Comparison of the Complement Fixation, Indirect Immunofluorescence, and Indirect Hemagglutination Tests for Malaria

Marianna WilsonParasitology Division, Center for Disease Control, Public Health Service, U.S. Department of Health, Education, and Welfare, Department of Serology, Walter Reed Army Institute of Research, Walter Reed Army Medical Center, Atlanta, Georgia 30333

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Earl H. Fife Jr.Parasitology Division, Center for Disease Control, Public Health Service, U.S. Department of Health, Education, and Welfare, Department of Serology, Walter Reed Army Institute of Research, Walter Reed Army Medical Center, Atlanta, Georgia 30333

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Henry M. MathewsParasitology Division, Center for Disease Control, Public Health Service, U.S. Department of Health, Education, and Welfare, Department of Serology, Walter Reed Army Institute of Research, Walter Reed Army Medical Center, Atlanta, Georgia 30333

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Alexander J. SulzerParasitology Division, Center for Disease Control, Public Health Service, U.S. Department of Health, Education, and Welfare, Department of Serology, Walter Reed Army Institute of Research, Walter Reed Army Medical Center, Atlanta, Georgia 30333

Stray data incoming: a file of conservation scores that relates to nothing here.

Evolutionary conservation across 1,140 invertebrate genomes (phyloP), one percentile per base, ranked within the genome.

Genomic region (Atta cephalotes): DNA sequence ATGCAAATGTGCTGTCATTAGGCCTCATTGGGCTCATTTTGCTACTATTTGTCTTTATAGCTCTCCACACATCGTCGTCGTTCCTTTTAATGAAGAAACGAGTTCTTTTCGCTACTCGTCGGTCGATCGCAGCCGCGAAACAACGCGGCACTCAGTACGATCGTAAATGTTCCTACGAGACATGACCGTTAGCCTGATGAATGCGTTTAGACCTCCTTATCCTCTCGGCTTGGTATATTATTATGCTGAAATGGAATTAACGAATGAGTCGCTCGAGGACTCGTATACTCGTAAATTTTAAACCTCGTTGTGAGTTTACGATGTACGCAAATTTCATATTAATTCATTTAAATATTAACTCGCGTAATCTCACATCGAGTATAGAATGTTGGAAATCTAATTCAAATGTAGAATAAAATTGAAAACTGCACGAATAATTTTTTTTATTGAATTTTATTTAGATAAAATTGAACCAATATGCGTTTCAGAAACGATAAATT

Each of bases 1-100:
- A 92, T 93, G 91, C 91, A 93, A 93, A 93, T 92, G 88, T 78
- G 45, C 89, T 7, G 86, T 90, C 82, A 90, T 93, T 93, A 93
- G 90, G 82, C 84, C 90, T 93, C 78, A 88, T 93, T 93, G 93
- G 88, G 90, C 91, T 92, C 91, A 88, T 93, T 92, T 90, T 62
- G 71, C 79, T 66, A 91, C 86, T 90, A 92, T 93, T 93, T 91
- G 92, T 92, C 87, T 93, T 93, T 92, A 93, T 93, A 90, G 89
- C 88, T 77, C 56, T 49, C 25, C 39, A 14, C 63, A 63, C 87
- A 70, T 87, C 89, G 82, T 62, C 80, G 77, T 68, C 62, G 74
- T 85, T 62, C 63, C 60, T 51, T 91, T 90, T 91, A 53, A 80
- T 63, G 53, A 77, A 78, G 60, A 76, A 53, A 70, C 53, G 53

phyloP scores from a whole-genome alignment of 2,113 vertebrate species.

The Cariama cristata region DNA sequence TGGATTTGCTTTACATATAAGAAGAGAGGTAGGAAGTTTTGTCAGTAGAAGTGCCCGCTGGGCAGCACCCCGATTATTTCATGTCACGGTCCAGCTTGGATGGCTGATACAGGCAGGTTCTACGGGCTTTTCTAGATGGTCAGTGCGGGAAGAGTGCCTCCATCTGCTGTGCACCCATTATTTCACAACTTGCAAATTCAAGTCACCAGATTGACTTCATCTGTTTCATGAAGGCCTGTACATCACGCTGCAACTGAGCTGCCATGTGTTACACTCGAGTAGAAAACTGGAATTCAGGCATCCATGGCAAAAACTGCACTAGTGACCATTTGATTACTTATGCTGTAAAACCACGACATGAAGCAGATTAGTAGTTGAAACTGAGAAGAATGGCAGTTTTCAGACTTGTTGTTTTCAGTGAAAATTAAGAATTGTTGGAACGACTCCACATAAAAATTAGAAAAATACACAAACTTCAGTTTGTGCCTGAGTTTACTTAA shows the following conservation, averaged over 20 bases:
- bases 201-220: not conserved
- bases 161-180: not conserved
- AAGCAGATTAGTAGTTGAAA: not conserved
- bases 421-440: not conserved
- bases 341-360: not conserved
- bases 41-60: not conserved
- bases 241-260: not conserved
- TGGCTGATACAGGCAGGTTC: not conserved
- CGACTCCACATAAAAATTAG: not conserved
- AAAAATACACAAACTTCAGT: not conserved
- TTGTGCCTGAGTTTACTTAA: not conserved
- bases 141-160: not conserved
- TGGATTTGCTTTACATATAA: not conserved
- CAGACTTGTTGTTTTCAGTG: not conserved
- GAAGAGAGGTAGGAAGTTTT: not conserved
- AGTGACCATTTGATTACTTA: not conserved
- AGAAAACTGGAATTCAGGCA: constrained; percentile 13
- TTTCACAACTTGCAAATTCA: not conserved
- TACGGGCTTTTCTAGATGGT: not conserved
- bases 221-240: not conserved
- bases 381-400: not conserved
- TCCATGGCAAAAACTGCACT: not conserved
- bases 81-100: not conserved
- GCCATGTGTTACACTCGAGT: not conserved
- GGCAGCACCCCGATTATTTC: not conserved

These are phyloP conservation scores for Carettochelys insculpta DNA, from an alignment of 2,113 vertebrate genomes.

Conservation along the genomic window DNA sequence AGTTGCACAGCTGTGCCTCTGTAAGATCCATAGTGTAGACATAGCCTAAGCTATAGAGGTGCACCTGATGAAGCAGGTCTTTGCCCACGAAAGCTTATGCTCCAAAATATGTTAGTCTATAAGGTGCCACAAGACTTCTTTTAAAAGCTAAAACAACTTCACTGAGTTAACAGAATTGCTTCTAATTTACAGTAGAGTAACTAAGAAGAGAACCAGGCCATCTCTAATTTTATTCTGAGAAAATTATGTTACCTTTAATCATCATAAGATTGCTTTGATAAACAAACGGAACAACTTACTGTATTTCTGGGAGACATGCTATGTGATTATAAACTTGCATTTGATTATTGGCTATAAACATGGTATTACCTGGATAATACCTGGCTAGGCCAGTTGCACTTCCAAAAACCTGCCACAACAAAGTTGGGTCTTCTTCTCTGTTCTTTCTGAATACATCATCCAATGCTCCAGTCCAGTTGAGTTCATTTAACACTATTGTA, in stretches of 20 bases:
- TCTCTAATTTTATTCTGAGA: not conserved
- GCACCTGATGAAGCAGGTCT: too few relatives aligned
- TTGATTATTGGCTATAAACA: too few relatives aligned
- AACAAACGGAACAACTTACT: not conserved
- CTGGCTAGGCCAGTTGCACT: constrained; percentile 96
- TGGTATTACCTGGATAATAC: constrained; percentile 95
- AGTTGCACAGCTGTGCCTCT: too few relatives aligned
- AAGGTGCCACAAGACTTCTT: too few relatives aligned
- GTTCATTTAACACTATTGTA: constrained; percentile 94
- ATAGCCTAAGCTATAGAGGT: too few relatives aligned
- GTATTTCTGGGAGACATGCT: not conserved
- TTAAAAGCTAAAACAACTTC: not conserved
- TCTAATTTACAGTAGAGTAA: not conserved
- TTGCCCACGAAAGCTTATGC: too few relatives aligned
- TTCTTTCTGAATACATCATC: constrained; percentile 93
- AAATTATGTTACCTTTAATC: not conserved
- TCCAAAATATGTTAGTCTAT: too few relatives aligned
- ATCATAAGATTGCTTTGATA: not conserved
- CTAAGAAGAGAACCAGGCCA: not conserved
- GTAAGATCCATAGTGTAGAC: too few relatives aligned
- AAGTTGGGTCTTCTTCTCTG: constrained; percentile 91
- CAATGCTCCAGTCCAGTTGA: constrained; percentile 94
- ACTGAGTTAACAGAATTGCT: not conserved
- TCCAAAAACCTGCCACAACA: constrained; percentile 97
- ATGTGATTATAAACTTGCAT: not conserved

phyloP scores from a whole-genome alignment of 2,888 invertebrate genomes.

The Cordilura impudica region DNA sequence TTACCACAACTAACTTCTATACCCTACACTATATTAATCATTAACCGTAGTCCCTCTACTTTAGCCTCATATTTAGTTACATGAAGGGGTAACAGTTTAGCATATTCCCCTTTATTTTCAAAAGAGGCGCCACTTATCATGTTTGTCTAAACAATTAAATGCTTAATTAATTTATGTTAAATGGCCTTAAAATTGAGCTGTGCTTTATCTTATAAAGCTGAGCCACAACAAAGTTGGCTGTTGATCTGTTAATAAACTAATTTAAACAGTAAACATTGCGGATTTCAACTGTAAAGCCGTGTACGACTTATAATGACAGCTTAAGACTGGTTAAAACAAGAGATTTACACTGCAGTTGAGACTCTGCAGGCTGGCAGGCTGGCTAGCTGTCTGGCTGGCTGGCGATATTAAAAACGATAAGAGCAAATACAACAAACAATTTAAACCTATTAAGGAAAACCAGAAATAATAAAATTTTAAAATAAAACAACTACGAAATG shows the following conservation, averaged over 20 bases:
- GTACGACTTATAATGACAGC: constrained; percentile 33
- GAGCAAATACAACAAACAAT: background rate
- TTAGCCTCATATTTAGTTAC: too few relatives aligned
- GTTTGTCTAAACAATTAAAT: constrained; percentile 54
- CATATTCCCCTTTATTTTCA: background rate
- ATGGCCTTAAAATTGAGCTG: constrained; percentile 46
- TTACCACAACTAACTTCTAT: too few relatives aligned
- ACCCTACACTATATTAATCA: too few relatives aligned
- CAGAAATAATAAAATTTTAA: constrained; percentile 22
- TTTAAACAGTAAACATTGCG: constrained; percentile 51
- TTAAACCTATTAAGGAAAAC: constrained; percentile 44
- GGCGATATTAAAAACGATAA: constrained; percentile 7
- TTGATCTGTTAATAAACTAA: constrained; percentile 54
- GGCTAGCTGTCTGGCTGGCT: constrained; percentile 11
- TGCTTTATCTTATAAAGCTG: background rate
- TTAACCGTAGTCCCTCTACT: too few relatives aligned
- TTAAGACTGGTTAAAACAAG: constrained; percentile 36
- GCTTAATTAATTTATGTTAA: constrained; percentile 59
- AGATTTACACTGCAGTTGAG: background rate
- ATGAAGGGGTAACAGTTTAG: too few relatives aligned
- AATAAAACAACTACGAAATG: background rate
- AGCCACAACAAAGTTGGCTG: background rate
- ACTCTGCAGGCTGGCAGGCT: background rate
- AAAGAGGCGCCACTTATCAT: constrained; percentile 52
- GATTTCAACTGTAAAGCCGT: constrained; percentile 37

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The complement fixation (CF), indirect immunofluorescence (IIF), and indirect hemagglutination (IHA) tests for malaria were compared by using sera from U.S. citizens with either natural infections or heroin-associated, needle-induced infectons. In natural Plasmodium vivax infections, the CF, IIF, and IHA tests apparently detect malarial antibodies equally efficiently for the first 2 months after the onset of symptoms, but the titers obtained by CF and IIF rapidly decline within a year, while the IHA titers remain elevated. In the sera from heroin addicts who developed needle-induced P. vivax infections, sensitivities of all three tests were decreased: the IIF and IHA tests each detected 83%, but the CF test detected only 57.1%. False-positive reactions with this group were very high for the CF (76.6%) and IHA (15.9%) tests, but only 2% for IIF.

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